Arundel Preserver

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Baltimore Business Journal - Heavy Hitters in Real Estate: The Arbors

March 1, 2008  •  source

Toby Bozzuto said he always knew the apartment community called the Arbors at Arundel Preserve was going to do well.

But he said he had no clue it would do this well.

"This is the fastest-leasing project in the history of my father's company - and that company is 20 years old," said Bozzuto, executive vice president of Greenbelt-based Bozzuto Development Co.

The Arbors has been leasing an average of 40 to 60 units per month since April when the first ones were ready, he said. That blows away early projections of a 20 unit-per-month absorption.

"We found something that really resonates," Bozzuto said. "When you don't cheapen the product, but provide something authentic and real, and people respond? It's wonderful."

Apartments at the Arbors have nine-foot ceilings, maple cabinetry, black appliances, and six-foot windows. The clubhouse features a two-story stone fireplace. Marketing literature plays off the architecture, touting: "Water. Stone. Wood. Air. Fire. Light. Brought together for a lifestyle of perfect chemistry. Created to address the human element. You."

Bozzuto said the project's inspiration included some of his favorite architects, such as Frank Lloyd Wright and turn-of-the-century brothers Greene & Greene. He pulled pictures from a project book of the latter and gave them to the Arbors' architect to illustrate a feeling.

"We try to go beyond just making the buildings look pretty and really think about how these people live and how they want to use the buildings," said Steve Gresham, principal architect in the Alexandria, Va. office of Niles Bolton Associates, the project's architect.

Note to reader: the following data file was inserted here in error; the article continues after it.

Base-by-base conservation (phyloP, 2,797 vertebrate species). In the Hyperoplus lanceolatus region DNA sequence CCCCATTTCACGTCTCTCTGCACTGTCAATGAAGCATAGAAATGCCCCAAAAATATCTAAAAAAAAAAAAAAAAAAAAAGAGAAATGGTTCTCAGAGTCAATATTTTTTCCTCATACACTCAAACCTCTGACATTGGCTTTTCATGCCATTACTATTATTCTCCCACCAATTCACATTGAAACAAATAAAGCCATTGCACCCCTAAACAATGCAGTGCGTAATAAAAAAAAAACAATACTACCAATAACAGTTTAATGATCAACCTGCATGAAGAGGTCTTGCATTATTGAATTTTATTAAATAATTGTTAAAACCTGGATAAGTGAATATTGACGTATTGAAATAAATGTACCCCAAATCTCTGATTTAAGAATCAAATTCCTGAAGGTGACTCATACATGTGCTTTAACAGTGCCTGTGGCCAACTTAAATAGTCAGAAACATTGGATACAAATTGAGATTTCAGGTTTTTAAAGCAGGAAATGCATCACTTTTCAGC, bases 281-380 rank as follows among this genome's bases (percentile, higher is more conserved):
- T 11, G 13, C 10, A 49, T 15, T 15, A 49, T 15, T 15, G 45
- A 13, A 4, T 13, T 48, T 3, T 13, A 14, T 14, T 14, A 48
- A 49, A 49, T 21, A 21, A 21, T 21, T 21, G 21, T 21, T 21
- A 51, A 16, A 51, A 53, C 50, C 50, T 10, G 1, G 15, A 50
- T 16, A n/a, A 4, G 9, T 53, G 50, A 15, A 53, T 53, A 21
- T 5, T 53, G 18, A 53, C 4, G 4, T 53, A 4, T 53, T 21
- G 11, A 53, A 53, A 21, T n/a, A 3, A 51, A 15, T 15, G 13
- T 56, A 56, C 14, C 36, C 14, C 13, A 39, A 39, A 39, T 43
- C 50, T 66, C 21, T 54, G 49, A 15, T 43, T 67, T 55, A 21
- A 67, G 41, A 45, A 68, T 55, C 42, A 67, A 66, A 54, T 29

A grilling area, swimming pool with lap lanes, fire pit, fitness area, and fountain are all part of the escape that the Arbors is selling. Even parking was designed to create a quick trip from car door to front door, Gresham said. "We wanted to make that transition from their commute to their home as easy as possible," he said.

Many of those who live, or will live, at the Arbors work for the National Security Agency or another job at Fort Meade, just down the road. It's a hectic area, and it's about to get more so thanks to BRAC, the federal Base Realignment and Closure plan.

The apartment complex was in the works before Anne Arnndel County discovered that BRAC wouJd mean between 9,000 and 14,000 direct, indirect, and induced jobs being created in the county over six-plus years. The project would have worked even without it, Bozzuto said.

"We knew that all BRAC would do would be to add the cherry on the cake," he added.

Historical data suggests that typically only about 30 percent of existing workers at a BRAC-affected facility tend to relocate, said Robert. C. Leib, Anne Arundel County's special assistant for BRAC.

These often aren't the workers with kids in high school, he said. "The ones that will more likely make the move will be the younger ones," Leib said. "So this sort of effort will definitely have a market."

The Arbors is one piece of Arundel Preserve, a 268-acre, mixed-use community. As the multi-fanuly and hotel developer at Arundel Preserve, Bozzuto is one of a handful of developers involved there.

Chesapeake Real Estate Group of Glen Burnie is handling retail. Toll Brothers of Horsham, Pa. has the title of townhome and single-family residential developer. Columbia-based Corporate Office Properties Trust has got the offices. And Somerset Construction Co. of Bethesda, the landowner at the Arbors, has the title of master developer for Arundel Preserve.

Bozzuto said plans are moving forward toward another phase of the project which - along with a Summerfield Suites hotel, offices, and retail - will include 242 more apartments.

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